Dolphins a class below, can't keep up with Bucs in 45-17 blowout
The Dolphins were a class below, maybe even multiple classes below, the Tampa Bay Buccaneers in a 45-17 blowout loss at Raymond James Stadium, a fourth consecutive defeat that drops Miami to 1-4 ahead of a trip to London to face the winless Jacksonville Jaguars.

The team's season began with potential, potential that has been woefully unfulfilled through five games. And Sunday's loss to the defending champions was another painful reminder of how far the Dolphins still need to go and perhaps how short they've fallen in Year 3 of a rebuild.

The Dolphins were relatively competitive, trailing 24-17 at the end of the third quarter, before running back Leonard Fournette scored on a 5-yard run that started a string of 21 straight points from Tampa Bay to close the game.

"I know the score didn't reflect it," cornerback Byron Jones said, "but I saw a lot of guys making good plays here and there. It just wasn't consistent and it wasn't throughout the entire game." The Dolphins offense's search for cohesiveness continued, using the fifth starting offensive line combination in as many games. Austin Jackson shifted inside from left tackle to left guard, Liam Eichenberg went from right tackle to left tackle and Jesse Davis moved from left guard to right tackle.

Coach Brian Flores acknowledged after the game that the team "streamlined" its play-caller structure, allowing co-offensive coordinator George Godsey to relay the play instead of feeding it to quarterbacks coach Charlie Frye first. And the changes provided fleeting tangible results. Quarterback Jacoby Brissett, playing through an injured hamstring, completed 27-of-39 passes for 275 yards, two touchdowns and an interception, his best outing in his stint as starting quarterback.

Running back Myles Gaskin was more involved, catching a career-high 10 passes for 74 yards and two touchdowns. The Dolphins scored on their first two drives and averaged 5.2 yards per game, an improved showing for a unit that ranks among the league's worst offenses. But they couldn't keep up with a Buccaneers offense that entered the game with the top-ranked passing game. "I thought [Brissett] did a lot of good things, put us in some good positions," Flores said. "But we need a team effort to beat a team like that."

Tom Brady completed 30-of-41 passes for 411 yards and five touchdowns, unfazed by Miami's high-priced cornerback tandem of Jones and Xavien Howard. Brady targeted Howard on a pair of second-quarter touchdown passes to wide receiver Antonio Brown, part of 17 consecutive points as the Buccaneers took a 24-10 lead at halftime. Brady then found Jones covering wideout Mike Evans on a 34-yard touchdown pass that put Tampa Bay up 38-17 in the fourth quarter.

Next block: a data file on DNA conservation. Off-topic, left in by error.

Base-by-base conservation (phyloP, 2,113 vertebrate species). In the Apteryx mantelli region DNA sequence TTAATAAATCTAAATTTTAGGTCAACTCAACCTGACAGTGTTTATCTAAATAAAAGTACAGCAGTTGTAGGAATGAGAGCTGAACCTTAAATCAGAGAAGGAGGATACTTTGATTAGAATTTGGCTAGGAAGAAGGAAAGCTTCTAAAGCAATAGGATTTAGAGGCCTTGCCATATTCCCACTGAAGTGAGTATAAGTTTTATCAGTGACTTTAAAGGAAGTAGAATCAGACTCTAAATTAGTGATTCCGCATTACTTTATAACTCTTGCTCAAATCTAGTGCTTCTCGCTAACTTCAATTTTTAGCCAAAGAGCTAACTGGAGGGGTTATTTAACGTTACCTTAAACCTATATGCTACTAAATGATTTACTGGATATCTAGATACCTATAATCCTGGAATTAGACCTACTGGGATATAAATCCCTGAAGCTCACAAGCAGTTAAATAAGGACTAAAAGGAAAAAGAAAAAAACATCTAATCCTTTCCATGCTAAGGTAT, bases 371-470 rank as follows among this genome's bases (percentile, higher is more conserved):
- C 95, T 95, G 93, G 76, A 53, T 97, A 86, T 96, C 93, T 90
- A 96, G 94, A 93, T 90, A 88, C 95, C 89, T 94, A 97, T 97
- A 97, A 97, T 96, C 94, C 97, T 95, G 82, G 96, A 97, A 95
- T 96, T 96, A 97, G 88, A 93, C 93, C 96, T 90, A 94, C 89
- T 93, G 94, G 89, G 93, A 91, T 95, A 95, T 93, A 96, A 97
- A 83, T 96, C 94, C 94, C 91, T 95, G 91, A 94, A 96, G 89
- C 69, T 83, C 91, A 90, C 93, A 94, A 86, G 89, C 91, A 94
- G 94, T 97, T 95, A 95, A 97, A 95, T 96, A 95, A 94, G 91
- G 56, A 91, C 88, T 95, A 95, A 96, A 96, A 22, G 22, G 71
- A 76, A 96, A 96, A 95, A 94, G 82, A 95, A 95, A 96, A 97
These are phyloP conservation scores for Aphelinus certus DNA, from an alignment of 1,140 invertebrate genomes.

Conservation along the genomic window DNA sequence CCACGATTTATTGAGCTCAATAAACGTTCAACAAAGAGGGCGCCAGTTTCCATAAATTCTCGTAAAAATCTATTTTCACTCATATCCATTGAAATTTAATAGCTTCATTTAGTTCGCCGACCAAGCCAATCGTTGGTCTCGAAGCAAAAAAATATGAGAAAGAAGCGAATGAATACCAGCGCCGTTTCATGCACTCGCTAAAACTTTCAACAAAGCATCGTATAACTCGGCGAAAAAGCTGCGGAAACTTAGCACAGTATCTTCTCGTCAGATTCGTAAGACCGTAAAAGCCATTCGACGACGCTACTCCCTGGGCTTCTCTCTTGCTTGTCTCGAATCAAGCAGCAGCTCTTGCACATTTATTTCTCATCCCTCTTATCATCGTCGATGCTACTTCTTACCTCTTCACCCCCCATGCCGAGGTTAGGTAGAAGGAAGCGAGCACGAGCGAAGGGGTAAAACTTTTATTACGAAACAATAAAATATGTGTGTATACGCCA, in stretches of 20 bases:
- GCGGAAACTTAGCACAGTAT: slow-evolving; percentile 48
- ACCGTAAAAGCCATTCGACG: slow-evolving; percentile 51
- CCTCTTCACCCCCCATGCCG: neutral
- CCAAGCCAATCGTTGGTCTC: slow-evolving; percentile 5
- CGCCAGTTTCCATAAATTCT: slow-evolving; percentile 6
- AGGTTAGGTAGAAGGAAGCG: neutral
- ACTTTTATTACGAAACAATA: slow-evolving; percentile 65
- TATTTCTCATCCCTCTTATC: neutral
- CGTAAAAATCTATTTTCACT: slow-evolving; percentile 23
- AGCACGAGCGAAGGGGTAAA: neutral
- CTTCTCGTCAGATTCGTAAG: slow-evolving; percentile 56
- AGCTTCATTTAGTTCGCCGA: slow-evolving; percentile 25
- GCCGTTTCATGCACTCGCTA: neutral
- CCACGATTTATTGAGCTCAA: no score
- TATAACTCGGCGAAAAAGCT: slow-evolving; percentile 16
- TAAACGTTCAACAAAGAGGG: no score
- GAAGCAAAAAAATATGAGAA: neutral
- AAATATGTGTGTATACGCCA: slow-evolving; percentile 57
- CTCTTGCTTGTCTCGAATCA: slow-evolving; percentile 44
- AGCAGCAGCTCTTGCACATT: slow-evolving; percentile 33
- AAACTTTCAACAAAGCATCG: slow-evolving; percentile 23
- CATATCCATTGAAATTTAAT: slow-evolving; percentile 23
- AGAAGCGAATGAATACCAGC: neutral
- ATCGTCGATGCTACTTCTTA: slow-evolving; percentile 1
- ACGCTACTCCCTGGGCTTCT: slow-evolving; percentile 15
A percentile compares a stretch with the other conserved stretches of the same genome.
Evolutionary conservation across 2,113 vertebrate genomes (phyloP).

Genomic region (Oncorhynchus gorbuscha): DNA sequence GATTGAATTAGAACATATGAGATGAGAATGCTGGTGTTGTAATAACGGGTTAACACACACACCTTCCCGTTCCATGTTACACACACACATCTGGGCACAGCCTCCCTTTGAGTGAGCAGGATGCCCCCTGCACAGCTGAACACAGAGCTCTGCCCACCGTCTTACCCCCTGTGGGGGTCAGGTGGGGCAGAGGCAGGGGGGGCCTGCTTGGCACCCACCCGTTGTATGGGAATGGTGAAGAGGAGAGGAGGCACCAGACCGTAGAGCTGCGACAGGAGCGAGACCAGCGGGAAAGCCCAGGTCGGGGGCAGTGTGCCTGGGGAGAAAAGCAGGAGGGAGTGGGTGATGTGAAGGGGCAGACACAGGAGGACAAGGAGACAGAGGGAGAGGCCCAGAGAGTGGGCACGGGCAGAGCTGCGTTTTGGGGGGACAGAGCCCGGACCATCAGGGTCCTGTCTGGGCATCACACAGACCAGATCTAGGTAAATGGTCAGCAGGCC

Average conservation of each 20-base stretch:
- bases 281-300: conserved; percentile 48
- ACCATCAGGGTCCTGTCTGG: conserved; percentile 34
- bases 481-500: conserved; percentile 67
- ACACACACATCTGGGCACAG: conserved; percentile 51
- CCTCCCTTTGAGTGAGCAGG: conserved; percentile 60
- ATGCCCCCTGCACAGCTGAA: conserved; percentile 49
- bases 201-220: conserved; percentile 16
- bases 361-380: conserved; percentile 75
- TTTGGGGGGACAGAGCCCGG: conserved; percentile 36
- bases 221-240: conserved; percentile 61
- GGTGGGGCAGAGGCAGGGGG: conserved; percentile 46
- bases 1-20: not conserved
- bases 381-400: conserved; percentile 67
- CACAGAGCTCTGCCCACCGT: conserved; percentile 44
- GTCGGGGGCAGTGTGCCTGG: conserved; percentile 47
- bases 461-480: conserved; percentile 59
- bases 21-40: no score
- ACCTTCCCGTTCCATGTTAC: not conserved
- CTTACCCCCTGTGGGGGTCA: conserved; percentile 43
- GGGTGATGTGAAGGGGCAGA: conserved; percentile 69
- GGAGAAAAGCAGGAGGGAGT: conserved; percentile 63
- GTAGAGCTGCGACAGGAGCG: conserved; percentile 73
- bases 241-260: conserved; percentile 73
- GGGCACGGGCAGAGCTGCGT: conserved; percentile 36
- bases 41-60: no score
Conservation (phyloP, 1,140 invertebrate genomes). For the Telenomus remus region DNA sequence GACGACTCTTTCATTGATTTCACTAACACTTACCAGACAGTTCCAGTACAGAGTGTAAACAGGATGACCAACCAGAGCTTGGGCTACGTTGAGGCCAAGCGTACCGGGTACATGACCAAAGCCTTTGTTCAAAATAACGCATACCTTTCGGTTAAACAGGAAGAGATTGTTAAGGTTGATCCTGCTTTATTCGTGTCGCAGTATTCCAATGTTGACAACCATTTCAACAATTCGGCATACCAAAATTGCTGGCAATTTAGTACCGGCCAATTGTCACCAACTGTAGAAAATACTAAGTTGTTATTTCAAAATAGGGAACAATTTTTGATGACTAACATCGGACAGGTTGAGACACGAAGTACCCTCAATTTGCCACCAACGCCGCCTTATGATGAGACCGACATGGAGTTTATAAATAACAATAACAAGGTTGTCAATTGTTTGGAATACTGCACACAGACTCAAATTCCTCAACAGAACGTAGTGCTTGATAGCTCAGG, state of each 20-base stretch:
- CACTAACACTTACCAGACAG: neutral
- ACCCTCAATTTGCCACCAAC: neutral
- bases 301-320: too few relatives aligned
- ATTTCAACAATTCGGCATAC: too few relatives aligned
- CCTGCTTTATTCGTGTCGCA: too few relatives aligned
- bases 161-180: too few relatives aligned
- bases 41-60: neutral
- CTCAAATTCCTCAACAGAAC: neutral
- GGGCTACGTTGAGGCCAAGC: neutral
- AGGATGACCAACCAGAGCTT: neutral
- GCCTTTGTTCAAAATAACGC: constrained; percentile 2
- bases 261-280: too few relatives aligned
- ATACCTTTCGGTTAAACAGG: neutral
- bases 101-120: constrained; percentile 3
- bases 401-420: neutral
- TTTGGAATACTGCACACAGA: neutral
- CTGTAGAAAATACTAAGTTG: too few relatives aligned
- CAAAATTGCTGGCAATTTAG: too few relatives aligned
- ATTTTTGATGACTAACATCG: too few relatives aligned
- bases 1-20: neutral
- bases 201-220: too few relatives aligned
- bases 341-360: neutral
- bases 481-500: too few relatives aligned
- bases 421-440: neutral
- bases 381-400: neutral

Howard and Jones' struggles were emblematic of a Dolphins defense that has struggled to stop teams on third down, issues that were no different against the Buccaneers. Tampa Bay converted 8 of 11 third-down opportunities as the Dolphins' streak of 26 games with a takeaway came to an end. The 558 yards allowed was the most under Flores since the Baltimore Ravens totaled 643 in Week 1 of the 2019 season, Flores' first game as head coach.

"I'm concerned," Flores said of the defense. "We're out of sync in a lot of ways. Run defense, pass defense, pass rush. We're a little bit of a step behind, I would say. We've got to make a lot of corrections. [There's] a lot of things we need to address, and we'll do that. We've been doing that. We've addressed some things, but we're not seeing the production on Sundays.

"Really, that's all that matters." Brissett said after the game that despite the early season results, "we actually are getting better." "I think we have the right group of guys that understand, ‘Hey, we didn't sign up for an easy task. It's not like everybody was saying that the Miami Dolphins might win the Super Bowl," he continued." But I think we have the right guys, the right men, the right coaches."

While the Dolphins may not have been considered Super Bowl contenders this season, the more pressing concern is that they've reverted to play that resembled the early stages of their rebuild, the darkest days of which were supposed to be behind the organization. And the more the team continues to lose, the longer questions about whether they have the right guys - from the decision-makers to the players - continue to percolate.

Quarterback Tua Tagovailoa's potential return from fractured ribs next week - Flores said the No. 5 overall pick in 2020 threw on Wednesday and Friday - could be a potential boost to a team that hasn't been able to recapture the magic of a surprise 10-win finish last season. But tight end Mike Gesicki acknowledged the offense's issues aren't solely linked to the quarterback, a statement that could be applied to the entire team.

"I don't think it's a one-guy thing," said Gesicki, who caught four passes for 43 yards. "I think it's 11 guys out there so we all have to come together and do our jobs and make plays when our opportunities present themselves. It doesn't matter who is back there. I think it's a lot more than one person and one guy. It's collectively a unit and a team."

Daniel Oyefusi, The Miami Herald, published 11 October 2021